Mods v Rockers: Fighting Over Style
23 Mar 2015
The Mods and the Rockers could never co-exist. Both were youth cults that could trace their spiritual lineage back to the Teddy Boys of the Fifties, but while the rockers had stylistically stayed in that decade, Mods were all about moving forward. In doing so, they set the style for the mid Sixties.
The Rockers had grown out of the ‘Ton-Up Boys’ - street motorbike racers who had lifted their look straight from Marlon Brando in ‘The Wild One’. More concerned with speed than fashion, their image was born out of biking necessity: black leather jacket with a silk scarf, jeans and heavy biker boots with long woollen socks pulled over the top, RAF style. They would hang out in transport cafes and listen to Gene Vincent, Billy Fury, Eddie Cochran and Link Wray, but speed was definitely their main interest.
The Rockers that followed were little different from the Ton-Up Boys, except their leather was dirtier and studded, and their devotion was now more slanted to Rock ’n’ Roll than to motorbikes.
In contrast, their scooter-riding rivals had evolved from the smartly tailored young fans of London’s modern jazz scene – hence the term ‘modernists’, or ‘Mods’. These switched-on teens lived for dancing and got off on sharp Ivy League fashions, as worn by their jazz heroes like Miles Davis and Art Blakey.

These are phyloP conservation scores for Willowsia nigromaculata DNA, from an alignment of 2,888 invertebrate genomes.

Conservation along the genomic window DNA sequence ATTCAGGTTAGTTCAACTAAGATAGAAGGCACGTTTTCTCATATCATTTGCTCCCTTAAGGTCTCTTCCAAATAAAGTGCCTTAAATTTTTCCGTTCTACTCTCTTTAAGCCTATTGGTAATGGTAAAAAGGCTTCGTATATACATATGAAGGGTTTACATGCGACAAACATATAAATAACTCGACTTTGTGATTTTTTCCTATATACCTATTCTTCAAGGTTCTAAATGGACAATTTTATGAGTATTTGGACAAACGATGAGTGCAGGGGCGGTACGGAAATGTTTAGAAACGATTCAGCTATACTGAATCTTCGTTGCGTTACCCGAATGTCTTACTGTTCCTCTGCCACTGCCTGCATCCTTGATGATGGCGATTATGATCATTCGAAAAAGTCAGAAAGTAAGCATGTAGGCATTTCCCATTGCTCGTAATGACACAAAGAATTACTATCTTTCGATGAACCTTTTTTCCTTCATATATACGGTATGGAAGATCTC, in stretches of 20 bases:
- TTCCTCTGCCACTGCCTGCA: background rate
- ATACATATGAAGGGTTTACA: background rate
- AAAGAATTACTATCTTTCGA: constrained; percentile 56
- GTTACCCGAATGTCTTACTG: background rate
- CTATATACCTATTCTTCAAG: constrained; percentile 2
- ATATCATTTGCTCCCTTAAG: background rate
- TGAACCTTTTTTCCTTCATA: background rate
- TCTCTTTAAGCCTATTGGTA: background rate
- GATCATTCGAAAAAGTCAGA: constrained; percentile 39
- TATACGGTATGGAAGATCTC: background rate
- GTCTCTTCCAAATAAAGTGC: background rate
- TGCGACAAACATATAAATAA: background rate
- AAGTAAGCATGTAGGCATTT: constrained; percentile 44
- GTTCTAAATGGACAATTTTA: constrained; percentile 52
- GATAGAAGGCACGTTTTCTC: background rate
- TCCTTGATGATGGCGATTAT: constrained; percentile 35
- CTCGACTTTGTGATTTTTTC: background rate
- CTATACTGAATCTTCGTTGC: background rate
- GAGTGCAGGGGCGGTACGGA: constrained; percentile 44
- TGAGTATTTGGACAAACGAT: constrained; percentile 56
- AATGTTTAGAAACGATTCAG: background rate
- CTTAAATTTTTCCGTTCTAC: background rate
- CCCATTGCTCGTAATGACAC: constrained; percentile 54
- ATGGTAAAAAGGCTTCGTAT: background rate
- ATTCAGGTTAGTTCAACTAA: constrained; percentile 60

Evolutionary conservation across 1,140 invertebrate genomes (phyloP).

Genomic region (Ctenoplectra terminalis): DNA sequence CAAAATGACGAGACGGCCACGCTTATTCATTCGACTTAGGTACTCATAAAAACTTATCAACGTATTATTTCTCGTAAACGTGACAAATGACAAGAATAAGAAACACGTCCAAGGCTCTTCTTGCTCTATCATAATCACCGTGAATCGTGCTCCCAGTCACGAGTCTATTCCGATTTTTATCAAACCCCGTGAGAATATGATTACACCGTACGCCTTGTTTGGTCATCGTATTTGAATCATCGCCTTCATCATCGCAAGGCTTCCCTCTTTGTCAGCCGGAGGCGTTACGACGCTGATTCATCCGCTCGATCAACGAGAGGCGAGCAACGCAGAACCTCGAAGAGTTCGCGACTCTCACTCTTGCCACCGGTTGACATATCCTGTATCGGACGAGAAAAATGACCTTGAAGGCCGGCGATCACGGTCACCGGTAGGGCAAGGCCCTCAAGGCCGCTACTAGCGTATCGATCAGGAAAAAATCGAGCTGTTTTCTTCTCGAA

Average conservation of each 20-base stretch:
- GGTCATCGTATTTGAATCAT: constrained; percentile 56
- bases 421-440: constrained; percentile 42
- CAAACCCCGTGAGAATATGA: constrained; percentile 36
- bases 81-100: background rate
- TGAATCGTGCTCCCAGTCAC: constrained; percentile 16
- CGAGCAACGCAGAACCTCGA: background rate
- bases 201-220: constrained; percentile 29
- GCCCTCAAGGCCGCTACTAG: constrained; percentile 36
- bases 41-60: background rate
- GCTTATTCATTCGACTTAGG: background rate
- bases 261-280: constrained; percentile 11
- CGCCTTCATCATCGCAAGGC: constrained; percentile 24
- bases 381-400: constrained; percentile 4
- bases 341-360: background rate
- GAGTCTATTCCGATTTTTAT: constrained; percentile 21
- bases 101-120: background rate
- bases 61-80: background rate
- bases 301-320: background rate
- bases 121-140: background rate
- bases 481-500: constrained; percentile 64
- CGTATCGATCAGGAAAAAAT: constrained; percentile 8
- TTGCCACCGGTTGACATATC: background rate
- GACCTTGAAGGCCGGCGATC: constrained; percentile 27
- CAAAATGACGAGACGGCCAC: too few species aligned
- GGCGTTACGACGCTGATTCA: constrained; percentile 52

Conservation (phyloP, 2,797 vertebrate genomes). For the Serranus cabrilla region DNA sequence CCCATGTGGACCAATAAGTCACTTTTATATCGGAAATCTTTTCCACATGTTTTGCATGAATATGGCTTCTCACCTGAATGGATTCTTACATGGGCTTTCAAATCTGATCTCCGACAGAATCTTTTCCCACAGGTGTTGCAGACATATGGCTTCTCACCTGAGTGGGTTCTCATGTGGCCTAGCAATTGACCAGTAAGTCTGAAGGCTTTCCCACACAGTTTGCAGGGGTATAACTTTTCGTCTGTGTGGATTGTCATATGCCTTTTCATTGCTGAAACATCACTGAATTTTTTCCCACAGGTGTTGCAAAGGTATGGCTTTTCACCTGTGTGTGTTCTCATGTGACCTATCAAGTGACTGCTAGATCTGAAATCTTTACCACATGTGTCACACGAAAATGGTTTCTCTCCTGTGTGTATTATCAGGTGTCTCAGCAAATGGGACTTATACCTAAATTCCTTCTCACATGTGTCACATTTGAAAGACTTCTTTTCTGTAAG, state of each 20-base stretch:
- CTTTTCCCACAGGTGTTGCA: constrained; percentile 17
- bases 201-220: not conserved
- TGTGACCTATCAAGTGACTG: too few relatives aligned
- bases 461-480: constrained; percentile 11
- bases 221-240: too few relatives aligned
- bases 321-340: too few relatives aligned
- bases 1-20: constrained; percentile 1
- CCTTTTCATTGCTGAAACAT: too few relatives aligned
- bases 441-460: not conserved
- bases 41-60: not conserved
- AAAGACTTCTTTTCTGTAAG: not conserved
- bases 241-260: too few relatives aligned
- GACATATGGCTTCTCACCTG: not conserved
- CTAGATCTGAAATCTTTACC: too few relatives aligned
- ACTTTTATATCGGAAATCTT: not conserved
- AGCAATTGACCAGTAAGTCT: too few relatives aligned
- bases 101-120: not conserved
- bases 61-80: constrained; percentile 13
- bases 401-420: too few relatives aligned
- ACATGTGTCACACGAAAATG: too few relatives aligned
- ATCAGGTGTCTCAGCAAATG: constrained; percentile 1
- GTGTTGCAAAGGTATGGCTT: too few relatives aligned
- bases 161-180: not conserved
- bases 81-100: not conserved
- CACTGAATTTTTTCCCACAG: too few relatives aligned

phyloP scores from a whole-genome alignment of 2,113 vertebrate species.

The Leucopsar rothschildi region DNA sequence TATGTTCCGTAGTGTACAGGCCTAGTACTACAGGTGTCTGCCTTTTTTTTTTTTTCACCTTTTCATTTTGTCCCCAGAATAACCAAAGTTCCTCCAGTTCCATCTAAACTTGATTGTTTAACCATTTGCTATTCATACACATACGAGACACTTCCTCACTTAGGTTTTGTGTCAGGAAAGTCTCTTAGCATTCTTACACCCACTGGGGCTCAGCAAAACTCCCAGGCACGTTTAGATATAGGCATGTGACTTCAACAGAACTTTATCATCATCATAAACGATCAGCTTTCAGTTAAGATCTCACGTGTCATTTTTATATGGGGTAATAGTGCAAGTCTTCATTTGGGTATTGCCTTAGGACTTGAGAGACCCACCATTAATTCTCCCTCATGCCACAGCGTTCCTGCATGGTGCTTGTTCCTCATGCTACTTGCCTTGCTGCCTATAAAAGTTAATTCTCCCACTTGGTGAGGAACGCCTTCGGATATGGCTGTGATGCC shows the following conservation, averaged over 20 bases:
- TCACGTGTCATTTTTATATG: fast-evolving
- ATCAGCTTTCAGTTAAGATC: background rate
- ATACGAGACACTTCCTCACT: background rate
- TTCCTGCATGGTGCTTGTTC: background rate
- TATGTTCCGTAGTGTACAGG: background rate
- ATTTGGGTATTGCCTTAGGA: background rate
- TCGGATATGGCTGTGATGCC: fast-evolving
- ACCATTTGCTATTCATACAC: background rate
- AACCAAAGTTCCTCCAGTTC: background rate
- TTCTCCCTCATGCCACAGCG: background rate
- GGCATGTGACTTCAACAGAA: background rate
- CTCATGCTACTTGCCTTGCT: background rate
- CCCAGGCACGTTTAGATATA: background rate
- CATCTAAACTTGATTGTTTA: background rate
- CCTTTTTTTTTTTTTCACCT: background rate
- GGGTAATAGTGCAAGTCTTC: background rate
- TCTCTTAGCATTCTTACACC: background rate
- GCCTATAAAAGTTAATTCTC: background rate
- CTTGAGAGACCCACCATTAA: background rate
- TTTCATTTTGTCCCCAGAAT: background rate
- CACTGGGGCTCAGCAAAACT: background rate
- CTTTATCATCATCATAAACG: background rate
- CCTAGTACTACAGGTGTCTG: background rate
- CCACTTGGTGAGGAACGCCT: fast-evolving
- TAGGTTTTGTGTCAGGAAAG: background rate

The look evolved, with the haircuts and clothes often influenced by the stars of French arthouse cinema, but Mods always remained smart, even when wearing casual Italian cycling styles. Likewise their soundtrack grew, encompassing a mixture of blues, soul and ska.
The Mods and Rockers were polar opposites but both were lifestyle choices running counter to the mainstream. For much of the early Sixties, the two cults co-existed and rarely came to blows until the national press whipped up a small clash in Clacton on the Easter weekend of 1964. This fuelled a bitter rivalry that came to a head over the bank holiday weekends of May and August of that year, when gangs of teenage Mods fought with Rockers in the coastal resorts of southern England.
The battles on the beaches may have been short-lived, but it has been the Mods that have won out in the long run. While the rockers morphed into the heavy metal greasers of the Seventies, and their look played its part in the development of the punk image and the psychobilly attitude, it has been the timeless quality of Modernist style that has had the greatest influence.
In the late Sixties the Mod lust for music and dancing gave birth to the Northern Soul scene in the northern outposts of England, while in the south the Skinheads and then the Suedeheads took elements of Mod style and created their own scenes.
Beyond that, Mod provided the template for many of the youth cults that were to come, with the sounds, styles and iconography proving to be a lasting inspiration. Whether it was the rare groove Mods of Acid Jazz, the 24-hour party outlook of baggy, or the parka-clad stylings of the Britpop generation, time and time again Mod has become the nation’s style of choice.